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The Litrells' story and those of thousands of others who rode out the dust bowl in southwest Kansas are the focus of Pamela Riney-Kehrberg's study of survival in a drought-ridden decade. Unlike other historians, who have dwelt on those who fled hardship, Riney-Kehrberg concentrates on the majority—three-quarters of the population—who endured.
Examining the social impact of drought and depression, she illustrates how both farm and town families dealt with the deprivation by finding odd jobs, working in government programs, or depending on federal and private assistance. Years of tribulation, she shows, affected standards of living, family relationships, city and county finances, land ownership, farm prices and production, population shifts, and politics (traditionally staunchly Republican, southwest Kansas twice voted for Roosevelt). Looking also at the environmental impact, Riney-Kehrberg presents both the negative and positive sides of farming practices and governmental intervention.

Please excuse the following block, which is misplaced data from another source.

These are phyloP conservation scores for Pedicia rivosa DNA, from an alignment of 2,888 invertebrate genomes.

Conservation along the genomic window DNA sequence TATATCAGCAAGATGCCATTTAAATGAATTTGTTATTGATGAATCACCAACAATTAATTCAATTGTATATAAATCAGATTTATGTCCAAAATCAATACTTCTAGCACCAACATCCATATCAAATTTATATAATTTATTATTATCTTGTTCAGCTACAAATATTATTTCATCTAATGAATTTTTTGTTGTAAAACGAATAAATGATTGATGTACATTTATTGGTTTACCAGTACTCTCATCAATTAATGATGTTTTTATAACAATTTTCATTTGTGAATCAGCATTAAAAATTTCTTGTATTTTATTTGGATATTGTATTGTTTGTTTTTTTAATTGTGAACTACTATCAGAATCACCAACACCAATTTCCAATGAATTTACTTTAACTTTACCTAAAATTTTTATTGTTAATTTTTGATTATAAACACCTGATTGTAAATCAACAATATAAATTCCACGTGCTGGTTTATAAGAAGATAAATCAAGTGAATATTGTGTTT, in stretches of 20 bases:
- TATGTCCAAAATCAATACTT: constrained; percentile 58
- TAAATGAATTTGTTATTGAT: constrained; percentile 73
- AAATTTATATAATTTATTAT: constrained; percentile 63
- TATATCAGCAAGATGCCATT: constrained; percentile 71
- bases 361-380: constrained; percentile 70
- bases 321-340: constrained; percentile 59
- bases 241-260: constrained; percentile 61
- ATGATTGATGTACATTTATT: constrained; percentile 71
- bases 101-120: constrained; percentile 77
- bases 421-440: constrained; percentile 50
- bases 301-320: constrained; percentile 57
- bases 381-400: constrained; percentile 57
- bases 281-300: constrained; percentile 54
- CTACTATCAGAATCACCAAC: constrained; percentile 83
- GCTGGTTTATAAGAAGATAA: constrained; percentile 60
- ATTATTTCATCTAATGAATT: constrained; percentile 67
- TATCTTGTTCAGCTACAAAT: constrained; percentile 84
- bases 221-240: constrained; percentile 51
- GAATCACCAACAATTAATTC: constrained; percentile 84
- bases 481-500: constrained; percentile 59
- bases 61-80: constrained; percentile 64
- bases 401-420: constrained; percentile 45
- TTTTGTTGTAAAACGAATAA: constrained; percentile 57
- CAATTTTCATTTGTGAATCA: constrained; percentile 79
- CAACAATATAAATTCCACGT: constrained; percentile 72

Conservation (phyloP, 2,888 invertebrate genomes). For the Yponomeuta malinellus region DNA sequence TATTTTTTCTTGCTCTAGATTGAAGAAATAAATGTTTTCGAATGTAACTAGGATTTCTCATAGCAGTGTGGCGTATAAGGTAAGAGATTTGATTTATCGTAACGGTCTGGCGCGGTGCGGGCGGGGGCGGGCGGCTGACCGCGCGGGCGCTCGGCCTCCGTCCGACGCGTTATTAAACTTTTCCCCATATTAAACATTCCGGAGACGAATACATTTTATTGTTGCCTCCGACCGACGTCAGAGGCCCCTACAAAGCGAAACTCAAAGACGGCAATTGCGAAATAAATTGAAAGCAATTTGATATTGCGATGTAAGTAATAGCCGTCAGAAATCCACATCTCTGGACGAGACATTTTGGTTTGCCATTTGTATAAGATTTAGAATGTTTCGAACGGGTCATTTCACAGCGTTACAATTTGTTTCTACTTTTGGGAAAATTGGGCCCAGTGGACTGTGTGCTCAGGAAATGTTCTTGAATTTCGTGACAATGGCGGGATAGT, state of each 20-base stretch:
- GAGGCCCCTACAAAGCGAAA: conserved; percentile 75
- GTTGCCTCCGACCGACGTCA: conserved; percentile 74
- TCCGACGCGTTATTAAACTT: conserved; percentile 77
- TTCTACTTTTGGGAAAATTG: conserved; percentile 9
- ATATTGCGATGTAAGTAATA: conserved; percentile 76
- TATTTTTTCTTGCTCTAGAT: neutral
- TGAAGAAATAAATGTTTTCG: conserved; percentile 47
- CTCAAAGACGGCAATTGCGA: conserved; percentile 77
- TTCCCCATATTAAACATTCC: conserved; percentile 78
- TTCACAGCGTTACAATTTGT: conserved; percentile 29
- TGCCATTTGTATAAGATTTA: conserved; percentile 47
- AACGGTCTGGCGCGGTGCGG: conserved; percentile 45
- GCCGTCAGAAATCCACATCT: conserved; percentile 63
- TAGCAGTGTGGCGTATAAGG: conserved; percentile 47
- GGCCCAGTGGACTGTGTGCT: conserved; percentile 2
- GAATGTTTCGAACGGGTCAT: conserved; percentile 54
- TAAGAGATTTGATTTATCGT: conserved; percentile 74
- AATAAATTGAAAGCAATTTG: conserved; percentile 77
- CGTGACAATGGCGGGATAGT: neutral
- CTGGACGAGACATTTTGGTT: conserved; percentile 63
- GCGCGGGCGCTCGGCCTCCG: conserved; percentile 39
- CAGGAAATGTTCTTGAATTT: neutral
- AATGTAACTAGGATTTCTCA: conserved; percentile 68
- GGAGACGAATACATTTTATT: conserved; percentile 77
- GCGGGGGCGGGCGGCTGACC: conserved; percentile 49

Most Kansans persevered for nearly ten years, Riney-Kehrberg emphasizes, and how they adapted indelibly altered their outlook and plans for the future More than fifty years later, the devastating dust storms continue to affect agricultural practices and policy and the population of southwest Kansas.
1. Hardly a Cloud in the Sky
2. Trials, Tests, and Hard Times
3. A Cow in Every Yard
4. "Everything Comes from Washington"
5. The Hardest of Times
6. Down but Not Out
7. Facing a Crisis of Confidence
8. Too Poor to Leave, Too Discouraged to Stay
Epilogue: The Dust Settles
Appendix A: Questionnaire and Oral History Project
Appendix B: Use of the Kansas State Agricultural Census
Appendix C: Tables